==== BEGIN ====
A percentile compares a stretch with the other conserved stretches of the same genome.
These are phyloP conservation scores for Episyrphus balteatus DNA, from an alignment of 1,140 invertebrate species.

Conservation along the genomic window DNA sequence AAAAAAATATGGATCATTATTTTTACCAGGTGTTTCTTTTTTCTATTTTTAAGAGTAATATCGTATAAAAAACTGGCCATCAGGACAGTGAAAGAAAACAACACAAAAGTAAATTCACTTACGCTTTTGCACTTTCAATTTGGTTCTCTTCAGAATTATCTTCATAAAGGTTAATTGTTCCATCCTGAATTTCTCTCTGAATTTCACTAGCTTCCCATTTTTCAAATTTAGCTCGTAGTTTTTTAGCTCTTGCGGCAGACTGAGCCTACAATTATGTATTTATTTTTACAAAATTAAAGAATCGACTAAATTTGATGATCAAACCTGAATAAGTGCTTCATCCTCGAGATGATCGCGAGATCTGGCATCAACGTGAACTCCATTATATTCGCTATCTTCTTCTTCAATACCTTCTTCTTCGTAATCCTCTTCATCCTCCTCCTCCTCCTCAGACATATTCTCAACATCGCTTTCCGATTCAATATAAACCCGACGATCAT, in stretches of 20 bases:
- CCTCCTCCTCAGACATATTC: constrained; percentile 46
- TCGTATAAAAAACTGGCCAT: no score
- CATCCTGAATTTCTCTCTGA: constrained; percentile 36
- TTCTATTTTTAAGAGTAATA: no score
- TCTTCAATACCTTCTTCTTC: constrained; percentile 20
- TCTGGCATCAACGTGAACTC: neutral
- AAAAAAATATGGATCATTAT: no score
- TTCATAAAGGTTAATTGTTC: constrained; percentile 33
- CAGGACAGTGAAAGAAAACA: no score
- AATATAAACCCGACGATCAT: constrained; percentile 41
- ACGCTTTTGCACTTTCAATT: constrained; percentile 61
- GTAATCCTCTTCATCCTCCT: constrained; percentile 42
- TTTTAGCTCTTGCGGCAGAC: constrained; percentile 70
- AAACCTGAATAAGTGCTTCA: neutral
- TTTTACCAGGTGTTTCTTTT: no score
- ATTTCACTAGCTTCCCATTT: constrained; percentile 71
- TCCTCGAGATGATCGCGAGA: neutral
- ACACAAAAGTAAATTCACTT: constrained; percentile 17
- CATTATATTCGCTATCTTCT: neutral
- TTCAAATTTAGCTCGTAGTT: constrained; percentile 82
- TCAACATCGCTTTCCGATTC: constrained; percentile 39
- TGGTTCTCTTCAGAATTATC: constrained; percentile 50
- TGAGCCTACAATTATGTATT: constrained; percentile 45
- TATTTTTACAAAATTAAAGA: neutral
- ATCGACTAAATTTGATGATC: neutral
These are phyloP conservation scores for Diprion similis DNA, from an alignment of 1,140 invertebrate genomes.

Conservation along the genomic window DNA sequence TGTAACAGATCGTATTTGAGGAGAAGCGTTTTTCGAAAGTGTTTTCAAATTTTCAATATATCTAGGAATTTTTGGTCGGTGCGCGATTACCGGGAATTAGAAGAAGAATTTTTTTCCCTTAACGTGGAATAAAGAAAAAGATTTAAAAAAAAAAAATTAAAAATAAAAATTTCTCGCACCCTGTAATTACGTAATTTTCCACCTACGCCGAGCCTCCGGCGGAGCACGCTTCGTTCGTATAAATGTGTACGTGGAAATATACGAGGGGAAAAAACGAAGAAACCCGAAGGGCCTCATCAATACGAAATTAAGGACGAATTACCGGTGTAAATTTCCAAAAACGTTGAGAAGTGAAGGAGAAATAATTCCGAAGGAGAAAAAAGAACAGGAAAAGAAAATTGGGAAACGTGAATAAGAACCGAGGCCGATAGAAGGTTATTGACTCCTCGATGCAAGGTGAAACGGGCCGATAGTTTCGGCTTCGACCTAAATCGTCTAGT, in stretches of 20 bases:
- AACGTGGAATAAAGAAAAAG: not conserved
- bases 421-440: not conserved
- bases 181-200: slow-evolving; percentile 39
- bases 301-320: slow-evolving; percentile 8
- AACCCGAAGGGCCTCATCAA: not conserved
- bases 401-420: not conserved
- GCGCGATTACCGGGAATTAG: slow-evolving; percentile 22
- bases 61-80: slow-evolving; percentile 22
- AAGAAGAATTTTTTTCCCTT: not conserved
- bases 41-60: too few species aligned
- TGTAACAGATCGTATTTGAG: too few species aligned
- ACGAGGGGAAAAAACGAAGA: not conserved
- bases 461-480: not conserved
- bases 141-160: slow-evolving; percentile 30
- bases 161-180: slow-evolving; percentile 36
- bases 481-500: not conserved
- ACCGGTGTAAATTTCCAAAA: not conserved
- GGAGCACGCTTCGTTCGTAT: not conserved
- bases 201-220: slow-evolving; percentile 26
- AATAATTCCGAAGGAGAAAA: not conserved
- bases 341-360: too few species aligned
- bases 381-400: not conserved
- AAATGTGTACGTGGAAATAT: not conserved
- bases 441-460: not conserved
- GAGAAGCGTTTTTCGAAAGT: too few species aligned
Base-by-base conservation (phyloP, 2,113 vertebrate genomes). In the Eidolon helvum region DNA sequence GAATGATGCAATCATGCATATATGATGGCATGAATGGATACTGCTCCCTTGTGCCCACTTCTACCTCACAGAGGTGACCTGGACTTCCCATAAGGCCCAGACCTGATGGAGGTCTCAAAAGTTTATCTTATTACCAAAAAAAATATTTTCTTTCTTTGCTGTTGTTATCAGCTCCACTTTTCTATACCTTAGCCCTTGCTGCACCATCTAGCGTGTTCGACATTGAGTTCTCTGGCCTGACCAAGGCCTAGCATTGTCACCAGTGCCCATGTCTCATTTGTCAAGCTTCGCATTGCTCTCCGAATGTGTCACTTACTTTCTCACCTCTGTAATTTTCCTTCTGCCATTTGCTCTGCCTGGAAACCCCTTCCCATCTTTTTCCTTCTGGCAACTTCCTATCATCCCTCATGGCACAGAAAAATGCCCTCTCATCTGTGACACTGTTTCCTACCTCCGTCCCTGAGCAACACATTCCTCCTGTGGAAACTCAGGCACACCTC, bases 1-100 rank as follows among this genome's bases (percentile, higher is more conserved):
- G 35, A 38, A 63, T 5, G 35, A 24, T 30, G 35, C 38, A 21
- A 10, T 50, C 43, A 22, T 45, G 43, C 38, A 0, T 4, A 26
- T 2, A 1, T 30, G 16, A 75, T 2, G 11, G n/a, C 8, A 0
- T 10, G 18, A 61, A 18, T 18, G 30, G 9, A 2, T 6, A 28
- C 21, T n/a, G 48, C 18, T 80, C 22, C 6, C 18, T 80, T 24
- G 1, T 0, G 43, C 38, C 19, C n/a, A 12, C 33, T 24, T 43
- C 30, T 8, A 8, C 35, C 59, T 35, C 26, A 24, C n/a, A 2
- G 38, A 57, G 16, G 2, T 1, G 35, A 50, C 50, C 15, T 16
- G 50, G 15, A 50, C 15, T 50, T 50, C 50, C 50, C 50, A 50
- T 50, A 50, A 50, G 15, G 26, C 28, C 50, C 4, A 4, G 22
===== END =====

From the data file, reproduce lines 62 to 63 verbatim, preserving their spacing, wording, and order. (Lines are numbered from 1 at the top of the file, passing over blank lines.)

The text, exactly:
- G 1, T 0, G 43, C 38, C 19, C n/a, A 12, C 33, T 24, T 43
- C 30, T 8, A 8, C 35, C 59, T 35, C 26, A 24, C n/a, A 2